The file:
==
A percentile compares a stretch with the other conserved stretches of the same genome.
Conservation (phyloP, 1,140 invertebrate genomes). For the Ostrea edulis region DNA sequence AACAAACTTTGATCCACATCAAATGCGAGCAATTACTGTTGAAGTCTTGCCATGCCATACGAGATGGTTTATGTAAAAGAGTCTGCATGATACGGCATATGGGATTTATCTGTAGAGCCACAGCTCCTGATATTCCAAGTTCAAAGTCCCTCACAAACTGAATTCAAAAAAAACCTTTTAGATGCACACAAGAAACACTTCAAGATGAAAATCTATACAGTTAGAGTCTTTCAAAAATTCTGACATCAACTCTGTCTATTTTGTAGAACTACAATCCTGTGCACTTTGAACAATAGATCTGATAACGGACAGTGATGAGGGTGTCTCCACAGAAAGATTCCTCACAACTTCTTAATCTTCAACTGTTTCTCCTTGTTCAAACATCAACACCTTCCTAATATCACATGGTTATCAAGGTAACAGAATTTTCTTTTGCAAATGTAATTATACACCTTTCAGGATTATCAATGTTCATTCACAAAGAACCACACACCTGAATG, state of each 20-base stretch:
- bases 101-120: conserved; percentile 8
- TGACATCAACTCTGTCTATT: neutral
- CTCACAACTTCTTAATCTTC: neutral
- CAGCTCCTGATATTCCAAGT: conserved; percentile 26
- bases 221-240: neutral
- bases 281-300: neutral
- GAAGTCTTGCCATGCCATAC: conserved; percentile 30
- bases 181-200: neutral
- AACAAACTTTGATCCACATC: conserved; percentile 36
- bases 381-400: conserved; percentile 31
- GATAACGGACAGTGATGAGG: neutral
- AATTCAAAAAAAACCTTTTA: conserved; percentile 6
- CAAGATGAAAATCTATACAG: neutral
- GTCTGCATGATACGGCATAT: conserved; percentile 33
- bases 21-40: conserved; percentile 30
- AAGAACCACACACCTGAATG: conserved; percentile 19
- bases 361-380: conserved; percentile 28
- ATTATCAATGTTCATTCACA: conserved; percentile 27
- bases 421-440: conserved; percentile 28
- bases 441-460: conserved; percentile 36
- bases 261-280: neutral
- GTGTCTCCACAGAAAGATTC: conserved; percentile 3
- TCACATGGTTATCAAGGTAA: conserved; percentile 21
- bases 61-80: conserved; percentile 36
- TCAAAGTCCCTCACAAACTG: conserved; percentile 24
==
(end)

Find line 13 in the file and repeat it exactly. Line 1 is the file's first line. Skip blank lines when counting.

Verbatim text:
- GATAACGGACAGTGATGAGG: neutral